While the amount of money wagered in California on California races on ADW platforms increased by $25.3 million between 2018 and 2020, purse revenues from these monies rose by only $1.3 million. During that period, the purse retention rate dropped from 5.94% to 5.81%.

The all-source purse retention rate has decreased by nearly half a percentage point since 2018–a drop that has cost the California horsemen over $7 million in potential purse revenues alone this year.

It should be noted that purse percentage retention rates are hard-baked into contracts, all of which are up for renewal at the end of the year.

   Wagering from outside CA

The amount of money wagered out-of-state on Californian races fell from $944 million in 2018 to $747 million this year–a drop of about 21%. To put that into perspective once again, there was a 30% decline in the number of races run in California this year.

Interestingly, because the percentage of handle that goes to purses is so low on out-of-state wagering–3.62% this year–the loss of purse revenues generated from these monies was slightly less than $5 million from 2018.

   Questions for the future

The numbers raise all sorts of pivotal questions. For one, exactly how will the industry continue to oil critical daily operations–things like the running of the California Horse Racing Board (CHRB), the stabling and vanning fund, the off-track wagering network, and workers’ compensation. These have traditionally been funded primarily through on-track and satellite wagering revenues.

Stepping back, these numbers also raise fundamental questions about the long-term viability of the industry in California in the event the economic toll from COVID-19 is sustained, especially if brick and mortar facilities stay closed, and the current betting patterns and purse retention rates remain unchanged.

How long, for example, can California purses–already the poorer cousins of some other states–remain constricted before that parlays into lasting economic harm to the horsemen in terms of a decline in quality product?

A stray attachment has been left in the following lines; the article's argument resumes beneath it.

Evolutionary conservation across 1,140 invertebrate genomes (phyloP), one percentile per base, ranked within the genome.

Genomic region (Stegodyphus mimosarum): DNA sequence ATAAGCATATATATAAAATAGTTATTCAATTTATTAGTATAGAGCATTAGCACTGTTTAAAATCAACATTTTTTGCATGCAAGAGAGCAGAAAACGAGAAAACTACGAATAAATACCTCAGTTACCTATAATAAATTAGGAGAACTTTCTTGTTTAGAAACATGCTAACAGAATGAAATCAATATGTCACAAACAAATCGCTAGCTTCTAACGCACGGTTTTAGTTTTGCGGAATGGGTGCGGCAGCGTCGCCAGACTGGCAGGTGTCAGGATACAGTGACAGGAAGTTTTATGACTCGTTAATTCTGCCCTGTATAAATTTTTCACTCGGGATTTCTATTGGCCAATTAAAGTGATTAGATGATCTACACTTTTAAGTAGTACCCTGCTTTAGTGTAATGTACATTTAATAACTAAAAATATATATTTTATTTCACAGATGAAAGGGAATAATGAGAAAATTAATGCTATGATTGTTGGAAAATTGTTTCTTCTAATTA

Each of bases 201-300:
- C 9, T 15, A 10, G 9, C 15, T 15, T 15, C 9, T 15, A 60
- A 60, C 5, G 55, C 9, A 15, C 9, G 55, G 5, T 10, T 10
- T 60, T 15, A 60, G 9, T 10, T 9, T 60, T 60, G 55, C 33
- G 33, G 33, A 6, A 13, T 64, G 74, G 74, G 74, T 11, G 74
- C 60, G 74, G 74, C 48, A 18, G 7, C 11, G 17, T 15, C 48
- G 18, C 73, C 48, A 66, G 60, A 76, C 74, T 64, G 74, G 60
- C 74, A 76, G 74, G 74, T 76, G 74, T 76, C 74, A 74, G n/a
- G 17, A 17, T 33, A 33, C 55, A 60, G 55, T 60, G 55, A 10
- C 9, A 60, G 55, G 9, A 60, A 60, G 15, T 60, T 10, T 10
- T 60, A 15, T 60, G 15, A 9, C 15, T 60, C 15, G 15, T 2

And what about the betting environment post-pandemic? Will discretionary spending patterns revert to type from before the pandemic, for example? Or will the marked swing toward ADW betting prove hard-baked into the behaviors of the betting public?

   Thoroughbred Idea Foundation

The TDN shared the data with Pat Cummings, executive director of the Thoroughbred Idea Foundation (TIF). Just recently, the TIF argued that horsemen should be better compensated for the content they provide. Cummings’s response is as follows:

“Probably our most fundamental problem, nationwide, is that racing is trying to survive a nearly two decade-long decline in handle in what is the most competitive legal wagering marketplace in American history with a product that, mostly by design of its own industry, is increasingly uncompetitive.

“California’s purses are subsidy-free and sustained only by wagering on racing. If they want some sort of stimulus, it is going to have to come from finding ways to increase wagering on its own product. Making actual wagering on actual horse racing as competitive as possible in light of the ever-expanding options for bettors should be the goal.

“Horsemen want a larger share, and they deserve it–ADWs retain the majority of the takeout dollar, and it is a wholly unfair system to the people whose work enables a wagering product to be delivered in the first place. The splits on betting were established when internet wagering was microscopic and while the world has evolved, the splits have not. If the horsemen got into the ADW business 20 years ago, it would be a different story, but they are boxed out of that space and now need to demand a fairer cut. There is one major caveat. While purses need to rise, and horsemen need a larger split, it is tempting to hike takeout on bettors–make no mistake, that would only hasten racing’s handle decline.

“Tracks, horsemen and all stakeholders need to focus on ways to stimulate betting on racing–this should include a focus on reducing pricing where possible (in California, that involves the legislature), finding ways to increase betting churn as opposed to highlighting churn-killing jackpot wagers, and leading with improved measures of transparency that will be appreciated and engaging for customers. We recognize the challenges of implementation are significant, but the greater betting marketplace is getting more crowded and a path to success will get tougher the longer it takes to revolutionize the racing wagering space.”